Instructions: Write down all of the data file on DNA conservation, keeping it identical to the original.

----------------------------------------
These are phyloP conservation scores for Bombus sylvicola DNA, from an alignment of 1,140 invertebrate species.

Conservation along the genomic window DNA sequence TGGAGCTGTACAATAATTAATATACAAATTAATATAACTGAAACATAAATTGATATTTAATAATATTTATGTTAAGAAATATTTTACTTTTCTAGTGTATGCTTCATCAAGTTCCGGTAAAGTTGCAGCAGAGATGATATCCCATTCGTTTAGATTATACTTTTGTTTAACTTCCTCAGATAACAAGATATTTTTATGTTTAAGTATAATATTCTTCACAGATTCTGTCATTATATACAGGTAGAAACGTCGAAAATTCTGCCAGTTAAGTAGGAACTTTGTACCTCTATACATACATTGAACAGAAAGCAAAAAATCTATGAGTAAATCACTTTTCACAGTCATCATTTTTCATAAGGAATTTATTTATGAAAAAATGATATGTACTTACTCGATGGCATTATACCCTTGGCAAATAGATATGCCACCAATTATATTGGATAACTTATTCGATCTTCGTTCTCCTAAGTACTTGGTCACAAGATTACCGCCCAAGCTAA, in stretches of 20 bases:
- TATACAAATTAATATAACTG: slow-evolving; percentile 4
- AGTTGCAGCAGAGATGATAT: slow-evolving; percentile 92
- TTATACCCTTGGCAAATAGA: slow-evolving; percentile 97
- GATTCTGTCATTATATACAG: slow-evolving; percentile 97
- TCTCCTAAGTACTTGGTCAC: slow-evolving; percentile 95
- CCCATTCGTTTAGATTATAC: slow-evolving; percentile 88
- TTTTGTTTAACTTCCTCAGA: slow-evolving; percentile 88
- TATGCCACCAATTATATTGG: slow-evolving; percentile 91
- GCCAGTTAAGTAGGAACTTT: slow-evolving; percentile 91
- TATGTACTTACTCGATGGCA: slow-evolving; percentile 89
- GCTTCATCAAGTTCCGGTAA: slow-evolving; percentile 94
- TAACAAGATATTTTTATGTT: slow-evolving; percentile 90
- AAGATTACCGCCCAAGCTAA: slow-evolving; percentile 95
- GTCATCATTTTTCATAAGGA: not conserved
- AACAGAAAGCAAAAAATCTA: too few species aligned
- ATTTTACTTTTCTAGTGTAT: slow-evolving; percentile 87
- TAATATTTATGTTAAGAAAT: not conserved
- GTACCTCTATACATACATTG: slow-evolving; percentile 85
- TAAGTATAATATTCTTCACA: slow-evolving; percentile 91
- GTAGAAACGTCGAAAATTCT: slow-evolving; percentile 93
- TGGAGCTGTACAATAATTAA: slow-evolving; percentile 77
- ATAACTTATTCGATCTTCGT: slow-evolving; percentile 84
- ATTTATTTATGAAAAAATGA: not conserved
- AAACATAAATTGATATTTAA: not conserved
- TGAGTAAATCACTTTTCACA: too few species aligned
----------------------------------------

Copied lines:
These are phyloP conservation scores for Bombus sylvicola DNA, from an alignment of 1,140 invertebrate species.

Conservation along the genomic window DNA sequence TGGAGCTGTACAATAATTAATATACAAATTAATATAACTGAAACATAAATTGATATTTAATAATATTTATGTTAAGAAATATTTTACTTTTCTAGTGTATGCTTCATCAAGTTCCGGTAAAGTTGCAGCAGAGATGATATCCCATTCGTTTAGATTATACTTTTGTTTAACTTCCTCAGATAACAAGATATTTTTATGTTTAAGTATAATATTCTTCACAGATTCTGTCATTATATACAGGTAGAAACGTCGAAAATTCTGCCAGTTAAGTAGGAACTTTGTACCTCTATACATACATTGAACAGAAAGCAAAAAATCTATGAGTAAATCACTTTTCACAGTCATCATTTTTCATAAGGAATTTATTTATGAAAAAATGATATGTACTTACTCGATGGCATTATACCCTTGGCAAATAGATATGCCACCAATTATATTGGATAACTTATTCGATCTTCGTTCTCCTAAGTACTTGGTCACAAGATTACCGCCCAAGCTAA, in stretches of 20 bases:
- TATACAAATTAATATAACTG: slow-evolving; percentile 4
- AGTTGCAGCAGAGATGATAT: slow-evolving; percentile 92
- TTATACCCTTGGCAAATAGA: slow-evolving; percentile 97
- GATTCTGTCATTATATACAG: slow-evolving; percentile 97
- TCTCCTAAGTACTTGGTCAC: slow-evolving; percentile 95
- CCCATTCGTTTAGATTATAC: slow-evolving; percentile 88
- TTTTGTTTAACTTCCTCAGA: slow-evolving; percentile 88
- TATGCCACCAATTATATTGG: slow-evolving; percentile 91
- GCCAGTTAAGTAGGAACTTT: slow-evolving; percentile 91
- TATGTACTTACTCGATGGCA: slow-evolving; percentile 89
- GCTTCATCAAGTTCCGGTAA: slow-evolving; percentile 94
- TAACAAGATATTTTTATGTT: slow-evolving; percentile 90
- AAGATTACCGCCCAAGCTAA: slow-evolving; percentile 95
- GTCATCATTTTTCATAAGGA: not conserved
- AACAGAAAGCAAAAAATCTA: too few species aligned
- ATTTTACTTTTCTAGTGTAT: slow-evolving; percentile 87
- TAATATTTATGTTAAGAAAT: not conserved
- GTACCTCTATACATACATTG: slow-evolving; percentile 85
- TAAGTATAATATTCTTCACA: slow-evolving; percentile 91
- GTAGAAACGTCGAAAATTCT: slow-evolving; percentile 93
- TGGAGCTGTACAATAATTAA: slow-evolving; percentile 77
- ATAACTTATTCGATCTTCGT: slow-evolving; percentile 84
- ATTTATTTATGAAAAAATGA: not conserved
- AAACATAAATTGATATTTAA: not conserved
- TGAGTAAATCACTTTTCACA: too few species aligned